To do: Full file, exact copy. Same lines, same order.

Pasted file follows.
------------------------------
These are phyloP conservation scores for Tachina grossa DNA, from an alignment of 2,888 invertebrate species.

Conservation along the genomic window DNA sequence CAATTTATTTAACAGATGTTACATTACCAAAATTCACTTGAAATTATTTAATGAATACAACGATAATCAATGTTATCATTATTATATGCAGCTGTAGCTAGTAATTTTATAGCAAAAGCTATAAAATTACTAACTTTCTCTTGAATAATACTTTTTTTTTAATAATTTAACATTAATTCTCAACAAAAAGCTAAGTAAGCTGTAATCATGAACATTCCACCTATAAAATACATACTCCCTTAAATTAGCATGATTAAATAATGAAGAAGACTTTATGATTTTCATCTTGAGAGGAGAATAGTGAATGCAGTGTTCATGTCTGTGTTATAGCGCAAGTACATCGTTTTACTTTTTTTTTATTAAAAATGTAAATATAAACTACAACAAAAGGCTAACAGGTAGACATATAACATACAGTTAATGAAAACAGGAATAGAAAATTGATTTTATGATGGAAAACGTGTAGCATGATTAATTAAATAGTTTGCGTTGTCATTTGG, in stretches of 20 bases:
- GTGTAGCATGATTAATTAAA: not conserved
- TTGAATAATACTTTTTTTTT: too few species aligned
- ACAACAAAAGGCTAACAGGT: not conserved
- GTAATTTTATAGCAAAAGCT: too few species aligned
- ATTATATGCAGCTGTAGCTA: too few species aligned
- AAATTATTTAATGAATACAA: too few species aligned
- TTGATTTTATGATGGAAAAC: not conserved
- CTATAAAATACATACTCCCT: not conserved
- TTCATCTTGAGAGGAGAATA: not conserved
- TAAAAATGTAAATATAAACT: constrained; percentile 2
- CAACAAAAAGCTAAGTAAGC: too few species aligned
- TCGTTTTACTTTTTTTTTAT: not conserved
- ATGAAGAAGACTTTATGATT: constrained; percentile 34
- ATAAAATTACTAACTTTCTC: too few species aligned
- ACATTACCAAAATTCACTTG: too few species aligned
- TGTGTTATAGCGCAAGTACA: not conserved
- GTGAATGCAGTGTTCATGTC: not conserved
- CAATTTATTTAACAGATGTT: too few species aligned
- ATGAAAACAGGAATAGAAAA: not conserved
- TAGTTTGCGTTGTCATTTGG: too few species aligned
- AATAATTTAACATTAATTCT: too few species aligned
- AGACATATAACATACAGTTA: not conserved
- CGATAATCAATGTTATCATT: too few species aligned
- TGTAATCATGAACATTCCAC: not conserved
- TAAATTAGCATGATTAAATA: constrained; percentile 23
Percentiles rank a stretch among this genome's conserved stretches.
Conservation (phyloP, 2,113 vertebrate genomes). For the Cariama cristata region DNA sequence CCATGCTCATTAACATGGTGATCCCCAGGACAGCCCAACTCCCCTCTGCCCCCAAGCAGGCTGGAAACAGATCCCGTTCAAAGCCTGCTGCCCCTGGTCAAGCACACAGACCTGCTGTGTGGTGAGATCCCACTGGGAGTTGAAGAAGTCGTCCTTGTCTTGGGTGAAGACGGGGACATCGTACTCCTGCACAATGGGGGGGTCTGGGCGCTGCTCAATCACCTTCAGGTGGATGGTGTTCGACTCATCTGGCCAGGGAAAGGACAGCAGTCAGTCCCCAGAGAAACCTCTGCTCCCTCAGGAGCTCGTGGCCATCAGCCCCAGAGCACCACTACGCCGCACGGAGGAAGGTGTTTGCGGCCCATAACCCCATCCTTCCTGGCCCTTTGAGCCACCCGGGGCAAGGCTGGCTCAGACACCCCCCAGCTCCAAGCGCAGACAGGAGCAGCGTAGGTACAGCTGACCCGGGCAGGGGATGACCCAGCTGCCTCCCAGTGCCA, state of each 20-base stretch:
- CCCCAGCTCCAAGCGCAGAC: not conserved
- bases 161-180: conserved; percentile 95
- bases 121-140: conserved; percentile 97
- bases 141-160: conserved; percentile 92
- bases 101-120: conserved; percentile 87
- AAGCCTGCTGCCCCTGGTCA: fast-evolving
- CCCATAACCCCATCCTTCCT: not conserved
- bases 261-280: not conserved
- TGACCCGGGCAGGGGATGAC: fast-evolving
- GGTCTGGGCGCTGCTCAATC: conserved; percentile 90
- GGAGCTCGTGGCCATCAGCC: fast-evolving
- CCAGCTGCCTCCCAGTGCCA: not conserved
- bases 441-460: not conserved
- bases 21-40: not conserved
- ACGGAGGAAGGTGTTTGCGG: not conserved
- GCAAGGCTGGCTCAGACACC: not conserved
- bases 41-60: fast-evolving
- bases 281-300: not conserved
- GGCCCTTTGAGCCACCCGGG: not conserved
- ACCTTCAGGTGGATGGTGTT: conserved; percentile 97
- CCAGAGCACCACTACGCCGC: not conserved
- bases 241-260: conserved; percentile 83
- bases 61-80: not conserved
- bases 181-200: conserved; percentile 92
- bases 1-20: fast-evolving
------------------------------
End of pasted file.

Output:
These are phyloP conservation scores for Tachina grossa DNA, from an alignment of 2,888 invertebrate species.

Conservation along the genomic window DNA sequence CAATTTATTTAACAGATGTTACATTACCAAAATTCACTTGAAATTATTTAATGAATACAACGATAATCAATGTTATCATTATTATATGCAGCTGTAGCTAGTAATTTTATAGCAAAAGCTATAAAATTACTAACTTTCTCTTGAATAATACTTTTTTTTTAATAATTTAACATTAATTCTCAACAAAAAGCTAAGTAAGCTGTAATCATGAACATTCCACCTATAAAATACATACTCCCTTAAATTAGCATGATTAAATAATGAAGAAGACTTTATGATTTTCATCTTGAGAGGAGAATAGTGAATGCAGTGTTCATGTCTGTGTTATAGCGCAAGTACATCGTTTTACTTTTTTTTTATTAAAAATGTAAATATAAACTACAACAAAAGGCTAACAGGTAGACATATAACATACAGTTAATGAAAACAGGAATAGAAAATTGATTTTATGATGGAAAACGTGTAGCATGATTAATTAAATAGTTTGCGTTGTCATTTGG, in stretches of 20 bases:
- GTGTAGCATGATTAATTAAA: not conserved
- TTGAATAATACTTTTTTTTT: too few species aligned
- ACAACAAAAGGCTAACAGGT: not conserved
- GTAATTTTATAGCAAAAGCT: too few species aligned
- ATTATATGCAGCTGTAGCTA: too few species aligned
- AAATTATTTAATGAATACAA: too few species aligned
- TTGATTTTATGATGGAAAAC: not conserved
- CTATAAAATACATACTCCCT: not conserved
- TTCATCTTGAGAGGAGAATA: not conserved
- TAAAAATGTAAATATAAACT: constrained; percentile 2
- CAACAAAAAGCTAAGTAAGC: too few species aligned
- TCGTTTTACTTTTTTTTTAT: not conserved
- ATGAAGAAGACTTTATGATT: constrained; percentile 34
- ATAAAATTACTAACTTTCTC: too few species aligned
- ACATTACCAAAATTCACTTG: too few species aligned
- TGTGTTATAGCGCAAGTACA: not conserved
- GTGAATGCAGTGTTCATGTC: not conserved
- CAATTTATTTAACAGATGTT: too few species aligned
- ATGAAAACAGGAATAGAAAA: not conserved
- TAGTTTGCGTTGTCATTTGG: too few species aligned
- AATAATTTAACATTAATTCT: too few species aligned
- AGACATATAACATACAGTTA: not conserved
- CGATAATCAATGTTATCATT: too few species aligned
- TGTAATCATGAACATTCCAC: not conserved
- TAAATTAGCATGATTAAATA: constrained; percentile 23
Percentiles rank a stretch among this genome's conserved stretches.
Conservation (phyloP, 2,113 vertebrate genomes). For the Cariama cristata region DNA sequence CCATGCTCATTAACATGGTGATCCCCAGGACAGCCCAACTCCCCTCTGCCCCCAAGCAGGCTGGAAACAGATCCCGTTCAAAGCCTGCTGCCCCTGGTCAAGCACACAGACCTGCTGTGTGGTGAGATCCCACTGGGAGTTGAAGAAGTCGTCCTTGTCTTGGGTGAAGACGGGGACATCGTACTCCTGCACAATGGGGGGGTCTGGGCGCTGCTCAATCACCTTCAGGTGGATGGTGTTCGACTCATCTGGCCAGGGAAAGGACAGCAGTCAGTCCCCAGAGAAACCTCTGCTCCCTCAGGAGCTCGTGGCCATCAGCCCCAGAGCACCACTACGCCGCACGGAGGAAGGTGTTTGCGGCCCATAACCCCATCCTTCCTGGCCCTTTGAGCCACCCGGGGCAAGGCTGGCTCAGACACCCCCCAGCTCCAAGCGCAGACAGGAGCAGCGTAGGTACAGCTGACCCGGGCAGGGGATGACCCAGCTGCCTCCCAGTGCCA, state of each 20-base stretch:
- CCCCAGCTCCAAGCGCAGAC: not conserved
- bases 161-180: conserved; percentile 95
- bases 121-140: conserved; percentile 97
- bases 141-160: conserved; percentile 92
- bases 101-120: conserved; percentile 87
- AAGCCTGCTGCCCCTGGTCA: fast-evolving
- CCCATAACCCCATCCTTCCT: not conserved
- bases 261-280: not conserved
- TGACCCGGGCAGGGGATGAC: fast-evolving
- GGTCTGGGCGCTGCTCAATC: conserved; percentile 90
- GGAGCTCGTGGCCATCAGCC: fast-evolving
- CCAGCTGCCTCCCAGTGCCA: not conserved
- bases 441-460: not conserved
- bases 21-40: not conserved
- ACGGAGGAAGGTGTTTGCGG: not conserved
- GCAAGGCTGGCTCAGACACC: not conserved
- bases 41-60: fast-evolving
- bases 281-300: not conserved
- GGCCCTTTGAGCCACCCGGG: not conserved
- ACCTTCAGGTGGATGGTGTT: conserved; percentile 97
- CCAGAGCACCACTACGCCGC: not conserved
- bases 241-260: conserved; percentile 83
- bases 61-80: not conserved
- bases 181-200: conserved; percentile 92
- bases 1-20: fast-evolving